The Lincoln Motor Company was founded in 1917 by Henry Leland. He was an ambitious entrepreneur who had previously started the Cadillac Motor Car Company in 1903 from the remnants of Henry Ford's second failed attempt to start an auto company (Henry's third attempt resulted in the Ford Motor Company we know today).
The Lincoln's built by Leland were very expensive and well-built, but stodgy in design. The Ford Motor Company acquired Lincoln in 1922. Edsel Ford, Henry's son, was put in charge and used his natural design instincts to lead Lincoln to build beautiful, luxurious cars. With Ford's backing during the lingering depression, Lincoln was able to continue its focus on the luxury market.
The Cosmopolitan was the last Lincoln designed by E.T. Gregorie and influenced by Edsel Ford before his death in 1943. It was a full-size sedan introduced in 1949 and continued into the early 1950s. The Cosmopolitan featured a Hydra-Matic transmission and a 331 cubic-inch V8 engine. It had an 'aerodynamic' hood ornament and suicide doors that opened from the B-pillar.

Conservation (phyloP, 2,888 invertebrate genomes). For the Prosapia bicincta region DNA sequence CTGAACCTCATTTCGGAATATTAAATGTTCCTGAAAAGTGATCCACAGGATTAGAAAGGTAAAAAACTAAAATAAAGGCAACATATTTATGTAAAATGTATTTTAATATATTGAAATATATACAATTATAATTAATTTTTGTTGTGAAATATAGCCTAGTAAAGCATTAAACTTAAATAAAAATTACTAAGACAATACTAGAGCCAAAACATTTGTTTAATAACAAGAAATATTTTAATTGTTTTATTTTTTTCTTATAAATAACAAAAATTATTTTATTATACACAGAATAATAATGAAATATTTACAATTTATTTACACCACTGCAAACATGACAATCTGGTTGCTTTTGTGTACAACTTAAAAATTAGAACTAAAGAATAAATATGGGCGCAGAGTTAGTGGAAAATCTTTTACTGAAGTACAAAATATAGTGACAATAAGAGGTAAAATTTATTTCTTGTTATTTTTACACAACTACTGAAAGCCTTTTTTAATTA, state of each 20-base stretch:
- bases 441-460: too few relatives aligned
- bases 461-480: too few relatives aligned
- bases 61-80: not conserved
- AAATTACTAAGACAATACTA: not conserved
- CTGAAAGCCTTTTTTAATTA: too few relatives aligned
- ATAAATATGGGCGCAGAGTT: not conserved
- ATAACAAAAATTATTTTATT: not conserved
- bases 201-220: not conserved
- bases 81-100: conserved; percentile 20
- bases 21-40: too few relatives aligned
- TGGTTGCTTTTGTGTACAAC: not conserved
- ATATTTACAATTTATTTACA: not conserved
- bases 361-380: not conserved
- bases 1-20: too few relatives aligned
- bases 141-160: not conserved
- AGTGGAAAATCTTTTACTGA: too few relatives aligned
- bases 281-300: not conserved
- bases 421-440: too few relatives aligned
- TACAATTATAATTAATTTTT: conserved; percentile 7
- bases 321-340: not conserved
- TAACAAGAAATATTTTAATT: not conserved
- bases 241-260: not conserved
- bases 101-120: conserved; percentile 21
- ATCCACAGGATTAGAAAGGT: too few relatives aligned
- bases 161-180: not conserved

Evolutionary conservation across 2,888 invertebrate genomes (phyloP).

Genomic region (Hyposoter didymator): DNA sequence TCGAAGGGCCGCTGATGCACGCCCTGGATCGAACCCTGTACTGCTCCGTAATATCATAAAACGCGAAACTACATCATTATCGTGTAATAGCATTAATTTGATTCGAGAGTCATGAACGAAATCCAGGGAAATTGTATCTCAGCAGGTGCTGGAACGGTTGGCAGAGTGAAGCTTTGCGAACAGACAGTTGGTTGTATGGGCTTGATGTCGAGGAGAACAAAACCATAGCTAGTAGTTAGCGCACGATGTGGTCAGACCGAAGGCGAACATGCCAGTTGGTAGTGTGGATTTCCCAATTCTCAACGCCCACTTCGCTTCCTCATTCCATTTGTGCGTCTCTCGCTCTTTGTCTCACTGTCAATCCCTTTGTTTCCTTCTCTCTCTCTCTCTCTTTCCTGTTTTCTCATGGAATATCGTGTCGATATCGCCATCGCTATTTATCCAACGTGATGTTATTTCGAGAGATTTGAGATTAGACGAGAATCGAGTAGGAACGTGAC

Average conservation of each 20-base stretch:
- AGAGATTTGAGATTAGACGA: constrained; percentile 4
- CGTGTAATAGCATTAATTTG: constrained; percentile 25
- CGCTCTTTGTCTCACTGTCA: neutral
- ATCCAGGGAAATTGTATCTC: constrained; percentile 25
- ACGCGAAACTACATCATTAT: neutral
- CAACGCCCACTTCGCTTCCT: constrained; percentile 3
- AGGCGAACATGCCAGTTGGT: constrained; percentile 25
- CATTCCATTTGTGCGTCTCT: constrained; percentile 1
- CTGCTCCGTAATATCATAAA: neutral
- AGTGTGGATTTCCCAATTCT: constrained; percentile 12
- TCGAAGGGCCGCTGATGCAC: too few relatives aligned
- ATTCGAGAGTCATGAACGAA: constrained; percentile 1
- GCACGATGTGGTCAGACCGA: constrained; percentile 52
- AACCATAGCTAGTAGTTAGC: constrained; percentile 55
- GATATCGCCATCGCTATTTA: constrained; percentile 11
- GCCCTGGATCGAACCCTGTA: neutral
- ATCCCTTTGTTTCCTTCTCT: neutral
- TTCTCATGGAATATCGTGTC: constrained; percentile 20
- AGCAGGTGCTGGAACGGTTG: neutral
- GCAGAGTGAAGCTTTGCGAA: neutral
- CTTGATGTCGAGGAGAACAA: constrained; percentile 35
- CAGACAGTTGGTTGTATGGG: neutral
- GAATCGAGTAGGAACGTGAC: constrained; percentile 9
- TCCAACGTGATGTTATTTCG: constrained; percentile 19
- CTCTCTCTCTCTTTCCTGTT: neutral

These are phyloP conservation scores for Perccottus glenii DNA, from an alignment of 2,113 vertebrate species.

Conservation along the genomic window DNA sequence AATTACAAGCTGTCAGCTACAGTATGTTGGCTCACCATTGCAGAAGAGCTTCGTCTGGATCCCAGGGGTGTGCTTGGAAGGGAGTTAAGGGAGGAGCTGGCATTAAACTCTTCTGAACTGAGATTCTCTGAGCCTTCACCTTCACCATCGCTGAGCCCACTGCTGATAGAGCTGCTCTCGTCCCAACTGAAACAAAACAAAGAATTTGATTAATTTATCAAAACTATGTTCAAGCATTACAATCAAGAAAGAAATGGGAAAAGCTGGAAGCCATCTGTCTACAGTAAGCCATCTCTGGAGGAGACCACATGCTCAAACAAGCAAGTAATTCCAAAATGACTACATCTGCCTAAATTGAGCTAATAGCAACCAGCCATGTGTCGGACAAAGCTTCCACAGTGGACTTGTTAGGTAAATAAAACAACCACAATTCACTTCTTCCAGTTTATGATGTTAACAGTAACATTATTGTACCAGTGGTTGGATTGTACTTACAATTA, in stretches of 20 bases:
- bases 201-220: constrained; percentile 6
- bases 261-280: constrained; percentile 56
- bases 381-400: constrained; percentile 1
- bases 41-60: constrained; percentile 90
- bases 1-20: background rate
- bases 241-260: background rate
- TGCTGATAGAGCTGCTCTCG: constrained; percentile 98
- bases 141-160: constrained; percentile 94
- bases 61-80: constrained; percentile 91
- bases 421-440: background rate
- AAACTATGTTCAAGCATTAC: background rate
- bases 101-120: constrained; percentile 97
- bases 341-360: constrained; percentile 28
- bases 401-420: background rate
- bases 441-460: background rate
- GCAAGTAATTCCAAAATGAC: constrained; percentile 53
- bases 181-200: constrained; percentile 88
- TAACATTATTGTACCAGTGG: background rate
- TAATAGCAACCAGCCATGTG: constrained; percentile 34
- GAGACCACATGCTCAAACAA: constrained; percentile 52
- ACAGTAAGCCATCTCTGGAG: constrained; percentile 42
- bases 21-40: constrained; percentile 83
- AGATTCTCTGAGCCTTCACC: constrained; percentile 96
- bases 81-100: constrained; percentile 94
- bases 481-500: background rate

This car is one of 1,427 Cosmopolitan coupes built in 1951 and was purchased by the current owner in 1987 in Spokane, WA. It is equipped with standard hydraulic power windows and seats. Its restoration was completed in 1998.